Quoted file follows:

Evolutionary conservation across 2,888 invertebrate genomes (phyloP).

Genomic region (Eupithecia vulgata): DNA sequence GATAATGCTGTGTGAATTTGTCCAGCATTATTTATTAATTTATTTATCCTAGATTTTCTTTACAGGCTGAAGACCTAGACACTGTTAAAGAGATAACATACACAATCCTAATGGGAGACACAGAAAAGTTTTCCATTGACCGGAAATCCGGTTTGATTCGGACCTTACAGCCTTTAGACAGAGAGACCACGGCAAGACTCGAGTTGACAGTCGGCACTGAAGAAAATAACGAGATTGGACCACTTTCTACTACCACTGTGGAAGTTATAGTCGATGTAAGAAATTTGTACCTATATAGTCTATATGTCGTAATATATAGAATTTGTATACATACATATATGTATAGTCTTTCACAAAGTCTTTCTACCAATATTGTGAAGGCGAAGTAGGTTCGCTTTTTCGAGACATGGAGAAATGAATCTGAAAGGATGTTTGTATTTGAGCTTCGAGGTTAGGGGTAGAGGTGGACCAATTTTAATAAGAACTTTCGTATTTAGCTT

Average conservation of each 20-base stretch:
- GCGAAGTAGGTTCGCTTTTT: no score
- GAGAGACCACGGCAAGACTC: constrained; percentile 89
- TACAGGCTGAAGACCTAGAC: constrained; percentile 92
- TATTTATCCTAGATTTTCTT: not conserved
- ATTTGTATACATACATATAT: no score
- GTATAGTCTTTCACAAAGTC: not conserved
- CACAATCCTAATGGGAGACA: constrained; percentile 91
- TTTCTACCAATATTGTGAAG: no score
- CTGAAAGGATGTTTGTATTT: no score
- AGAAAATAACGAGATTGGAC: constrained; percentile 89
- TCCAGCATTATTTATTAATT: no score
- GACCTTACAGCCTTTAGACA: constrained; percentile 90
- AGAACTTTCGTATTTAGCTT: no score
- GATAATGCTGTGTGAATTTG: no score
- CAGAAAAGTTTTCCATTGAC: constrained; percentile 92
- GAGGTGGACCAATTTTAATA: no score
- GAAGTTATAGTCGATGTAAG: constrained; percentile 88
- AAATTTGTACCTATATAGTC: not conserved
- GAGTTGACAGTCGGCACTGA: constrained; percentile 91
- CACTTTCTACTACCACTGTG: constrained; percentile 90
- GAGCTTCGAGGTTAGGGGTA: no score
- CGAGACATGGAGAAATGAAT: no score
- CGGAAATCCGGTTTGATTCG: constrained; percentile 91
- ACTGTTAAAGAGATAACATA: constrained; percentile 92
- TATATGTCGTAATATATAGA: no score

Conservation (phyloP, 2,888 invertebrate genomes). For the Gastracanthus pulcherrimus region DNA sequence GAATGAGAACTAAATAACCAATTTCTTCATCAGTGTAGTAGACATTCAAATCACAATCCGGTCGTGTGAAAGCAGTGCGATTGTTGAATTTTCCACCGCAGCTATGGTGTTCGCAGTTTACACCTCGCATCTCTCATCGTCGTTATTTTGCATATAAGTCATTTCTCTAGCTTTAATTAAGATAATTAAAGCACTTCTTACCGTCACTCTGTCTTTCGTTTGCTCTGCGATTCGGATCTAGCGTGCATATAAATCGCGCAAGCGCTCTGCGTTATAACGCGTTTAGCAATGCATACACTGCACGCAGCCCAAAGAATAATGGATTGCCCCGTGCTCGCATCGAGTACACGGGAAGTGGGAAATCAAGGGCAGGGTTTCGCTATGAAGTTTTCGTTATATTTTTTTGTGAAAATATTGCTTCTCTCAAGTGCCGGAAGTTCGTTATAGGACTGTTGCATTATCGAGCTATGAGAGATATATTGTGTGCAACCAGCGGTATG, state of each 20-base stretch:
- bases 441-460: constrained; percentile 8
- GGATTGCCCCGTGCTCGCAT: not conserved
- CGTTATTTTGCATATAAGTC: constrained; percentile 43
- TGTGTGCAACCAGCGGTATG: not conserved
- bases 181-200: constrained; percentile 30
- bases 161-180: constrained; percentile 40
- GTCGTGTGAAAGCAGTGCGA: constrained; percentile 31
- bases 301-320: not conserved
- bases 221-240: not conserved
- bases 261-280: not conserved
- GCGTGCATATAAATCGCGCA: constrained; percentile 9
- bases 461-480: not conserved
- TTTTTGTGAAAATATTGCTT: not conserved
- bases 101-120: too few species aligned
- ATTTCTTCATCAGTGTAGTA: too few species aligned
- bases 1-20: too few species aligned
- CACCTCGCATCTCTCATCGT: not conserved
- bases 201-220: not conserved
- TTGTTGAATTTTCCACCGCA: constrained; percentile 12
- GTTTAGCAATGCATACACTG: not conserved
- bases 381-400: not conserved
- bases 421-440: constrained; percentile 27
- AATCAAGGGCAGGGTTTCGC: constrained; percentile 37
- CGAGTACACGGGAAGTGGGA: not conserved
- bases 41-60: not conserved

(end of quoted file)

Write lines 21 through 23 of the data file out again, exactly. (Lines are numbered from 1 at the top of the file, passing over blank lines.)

- AAATTTGTACCTATATAGTC: not conserved
- GAGTTGACAGTCGGCACTGA: constrained; percentile 91
- CACTTTCTACTACCACTGTG: constrained; percentile 90